Breakroom cleaning tips

Breakroom cleaning tips

I’m the kind of person who NEEDS to make my bed every day. If I don’t start the morning by accomplishing this duty, the rest of my day feels consequently off. I can practically feel the emanating from my internal-high-school self, but I really believe that this simple undertaking is a strong visual and physical cue that boosts a feeling in cleaning tasks that promote order and agency can have similar effects on workplace efficiency and employees’ sense of achievement when implemented correctly.

Although we sometimes think of the breakroom as being somehow separate from the more “industrious” office space, it’s actually an extremely important place where employees can retreat to clear their minds and engage in informal, cross-functional dialogue with coworkers. We’ve come up with three helpful office cleaning tips that encourage organization, caring and motivation as the cornerstones to making breakroom cleaning a breeze.

Start at the (Command) Center

Think about transforming a part of the breakroom into a Cleaning Command Center. Here you might hang a whiteboard where employees can indicate when cleaning supplies are running low or when certain cleaning tasks need fulfillment. This would also be an ideal place to hang a breakroom cleaning schedule that lets employees know who’s charged with which tasks (more on this later).

Consider investing in a utility cart to house cleaning products and park it beneath the command center. Having cleaning supplies in an easily accessible and visible location will make employees more likely to use them, and it will be more evident to everyone when supplies need to be restocked. A rolling cart is even more ideal, as it would be no problem to take the whole thing to the source of any given mess, rather than having to bundle everything up and transport it.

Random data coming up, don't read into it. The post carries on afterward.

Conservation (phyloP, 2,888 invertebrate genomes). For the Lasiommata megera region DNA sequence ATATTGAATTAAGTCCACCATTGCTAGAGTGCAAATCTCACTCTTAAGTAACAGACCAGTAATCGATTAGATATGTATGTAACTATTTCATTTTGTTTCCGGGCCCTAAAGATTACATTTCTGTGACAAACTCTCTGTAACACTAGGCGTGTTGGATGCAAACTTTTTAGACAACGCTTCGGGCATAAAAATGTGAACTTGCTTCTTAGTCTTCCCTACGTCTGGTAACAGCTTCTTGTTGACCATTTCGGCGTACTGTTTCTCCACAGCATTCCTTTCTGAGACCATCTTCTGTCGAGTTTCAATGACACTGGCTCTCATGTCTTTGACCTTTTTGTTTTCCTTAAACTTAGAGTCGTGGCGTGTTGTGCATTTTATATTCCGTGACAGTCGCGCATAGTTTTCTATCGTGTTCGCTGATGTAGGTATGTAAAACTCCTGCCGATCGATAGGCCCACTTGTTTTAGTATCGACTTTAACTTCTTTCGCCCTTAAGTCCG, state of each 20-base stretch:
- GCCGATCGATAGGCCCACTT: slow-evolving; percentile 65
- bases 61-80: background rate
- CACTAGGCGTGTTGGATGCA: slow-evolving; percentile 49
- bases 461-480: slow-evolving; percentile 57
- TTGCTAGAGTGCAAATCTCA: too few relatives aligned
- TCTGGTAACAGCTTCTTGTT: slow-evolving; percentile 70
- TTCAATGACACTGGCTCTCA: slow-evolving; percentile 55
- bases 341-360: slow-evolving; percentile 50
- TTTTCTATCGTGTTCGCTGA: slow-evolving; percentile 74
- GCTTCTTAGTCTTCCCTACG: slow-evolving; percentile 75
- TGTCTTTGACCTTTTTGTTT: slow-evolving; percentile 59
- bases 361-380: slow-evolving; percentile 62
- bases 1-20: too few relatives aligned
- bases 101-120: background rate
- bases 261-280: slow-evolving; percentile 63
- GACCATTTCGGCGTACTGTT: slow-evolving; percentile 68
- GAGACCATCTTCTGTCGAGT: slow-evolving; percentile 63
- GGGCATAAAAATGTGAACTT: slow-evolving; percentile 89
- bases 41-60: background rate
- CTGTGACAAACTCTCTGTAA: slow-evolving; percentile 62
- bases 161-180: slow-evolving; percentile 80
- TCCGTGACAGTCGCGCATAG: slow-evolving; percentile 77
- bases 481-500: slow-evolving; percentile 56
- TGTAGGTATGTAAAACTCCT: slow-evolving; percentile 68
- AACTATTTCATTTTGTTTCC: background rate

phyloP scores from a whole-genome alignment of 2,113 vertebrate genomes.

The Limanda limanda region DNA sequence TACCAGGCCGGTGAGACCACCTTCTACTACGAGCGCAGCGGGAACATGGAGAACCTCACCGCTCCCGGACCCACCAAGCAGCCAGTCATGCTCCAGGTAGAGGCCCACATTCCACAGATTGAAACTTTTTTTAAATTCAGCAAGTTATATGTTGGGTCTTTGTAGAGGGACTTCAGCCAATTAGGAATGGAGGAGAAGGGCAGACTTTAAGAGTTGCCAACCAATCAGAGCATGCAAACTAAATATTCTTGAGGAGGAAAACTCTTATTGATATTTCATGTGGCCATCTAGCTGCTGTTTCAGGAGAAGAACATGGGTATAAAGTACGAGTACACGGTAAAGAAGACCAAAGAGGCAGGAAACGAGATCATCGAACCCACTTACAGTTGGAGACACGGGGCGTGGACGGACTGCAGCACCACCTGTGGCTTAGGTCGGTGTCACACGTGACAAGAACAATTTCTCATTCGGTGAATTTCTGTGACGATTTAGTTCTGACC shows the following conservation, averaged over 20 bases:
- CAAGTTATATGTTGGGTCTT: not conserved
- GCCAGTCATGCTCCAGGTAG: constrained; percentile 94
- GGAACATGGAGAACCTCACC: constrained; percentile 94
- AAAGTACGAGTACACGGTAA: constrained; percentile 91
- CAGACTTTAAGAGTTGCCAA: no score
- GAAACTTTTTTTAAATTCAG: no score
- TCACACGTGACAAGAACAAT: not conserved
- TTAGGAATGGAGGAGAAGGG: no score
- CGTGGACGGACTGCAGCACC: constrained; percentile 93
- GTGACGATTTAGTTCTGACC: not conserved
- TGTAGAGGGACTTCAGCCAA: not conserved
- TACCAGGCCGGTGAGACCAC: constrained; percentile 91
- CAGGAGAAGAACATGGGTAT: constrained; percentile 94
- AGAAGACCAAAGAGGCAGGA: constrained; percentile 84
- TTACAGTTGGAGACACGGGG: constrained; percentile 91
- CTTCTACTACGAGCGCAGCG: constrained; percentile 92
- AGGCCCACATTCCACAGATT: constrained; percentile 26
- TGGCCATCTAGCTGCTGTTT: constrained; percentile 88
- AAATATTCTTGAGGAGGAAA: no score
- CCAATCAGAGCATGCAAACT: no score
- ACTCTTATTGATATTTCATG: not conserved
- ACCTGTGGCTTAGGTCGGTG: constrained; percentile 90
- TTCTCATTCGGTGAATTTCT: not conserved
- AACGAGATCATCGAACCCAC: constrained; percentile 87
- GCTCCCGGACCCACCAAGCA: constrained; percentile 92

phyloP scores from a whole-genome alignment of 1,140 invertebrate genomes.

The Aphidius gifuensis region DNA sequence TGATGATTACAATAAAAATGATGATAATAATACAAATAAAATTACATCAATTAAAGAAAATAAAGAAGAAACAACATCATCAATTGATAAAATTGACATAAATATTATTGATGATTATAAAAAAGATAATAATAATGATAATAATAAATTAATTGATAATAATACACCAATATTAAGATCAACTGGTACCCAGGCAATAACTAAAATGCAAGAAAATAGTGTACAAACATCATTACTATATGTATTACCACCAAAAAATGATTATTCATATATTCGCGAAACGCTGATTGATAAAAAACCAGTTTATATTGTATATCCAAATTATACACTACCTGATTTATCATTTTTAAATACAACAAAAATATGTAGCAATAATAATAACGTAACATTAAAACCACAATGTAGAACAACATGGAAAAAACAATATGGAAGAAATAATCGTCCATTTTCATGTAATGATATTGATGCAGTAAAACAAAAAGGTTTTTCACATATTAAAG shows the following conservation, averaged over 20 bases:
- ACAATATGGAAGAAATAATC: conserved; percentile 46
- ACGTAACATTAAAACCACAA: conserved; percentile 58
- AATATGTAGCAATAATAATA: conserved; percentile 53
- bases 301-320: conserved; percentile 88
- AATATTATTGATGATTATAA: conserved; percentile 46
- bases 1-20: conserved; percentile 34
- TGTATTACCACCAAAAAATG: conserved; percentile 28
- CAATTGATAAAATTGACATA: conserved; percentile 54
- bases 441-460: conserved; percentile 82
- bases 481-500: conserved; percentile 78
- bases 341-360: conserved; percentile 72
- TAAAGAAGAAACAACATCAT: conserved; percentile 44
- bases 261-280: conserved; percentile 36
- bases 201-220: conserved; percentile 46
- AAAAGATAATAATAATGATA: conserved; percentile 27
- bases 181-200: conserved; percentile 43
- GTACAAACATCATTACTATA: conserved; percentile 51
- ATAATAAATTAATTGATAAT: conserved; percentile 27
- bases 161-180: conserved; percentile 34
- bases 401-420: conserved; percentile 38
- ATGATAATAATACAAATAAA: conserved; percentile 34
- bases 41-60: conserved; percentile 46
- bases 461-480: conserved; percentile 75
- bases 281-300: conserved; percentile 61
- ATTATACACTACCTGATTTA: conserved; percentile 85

Emphasize Cleaning as a Communal Experience

An untidy breakroom can easily breed friction and negativity between coworkers because, at its heart, keeping the office clean is an exercise in responsible citizenship. Cleaning up after yourself when you’ve say, exploded a bowl of pasta in the breakroom microwave is a way of letting your coworkers know that you value their time and the shared space. Model responsible citizenship for your employees on a larger scale by opting for green cleaning products that don’t use harmful chemicals and are responsibly sourced. Having an assortment of recycling bins (cans, glass, paper, etc.) is another way to stress how highly your company values the ultimate shared space, planet Earth.

Also consider including “touchless” supplies in your breakroom, like a paper towel dispenser or cutlery dispenser, for more germ-conscious colleagues. Not everyone likes the thought of using plastic cutlery from a box someone else touched a few minutes ago, or picking up a roll of paper towels a coworker just handled after cleaning up a mess.

Enforce and Reward the Behaviors You Value

I’m not stupid. I know that the world is not made up of intrinsically motivated bed makers and that there are more than a few people who would turn a blind eye to their marinara sauce microwave messes. That’s not to say that employees shouldn’t be expected to be accountable for performing courteous tasks, only that it might take a bit more prodding. An office cleaning schedule is a good idea for making sure that the breakroom gets a good deep cleaning on a regular basis. Choose teams of people, whether monthly or weekly, and assign them to big tasks that might get overlooked – like cleaning the windows or completely emptying out and scrubbing down the refrigerator. Even the most cleanly employees might feel like deep cleaning “isn’t their job,” especially when they have a multitude of other, seemingly more work-oriented responsibilities to manage. Let your employees know that keeping the breakroom clean is part of their workload by showing appreciation. Treat the deep-cleaning crew of the month/week to lunch, or buy them a gift card to a local coffee shop. These expenses are still likely to cost less than hiring a cleaning crew, and have the added benefit of making employees feel accountable to one another and proud of their office.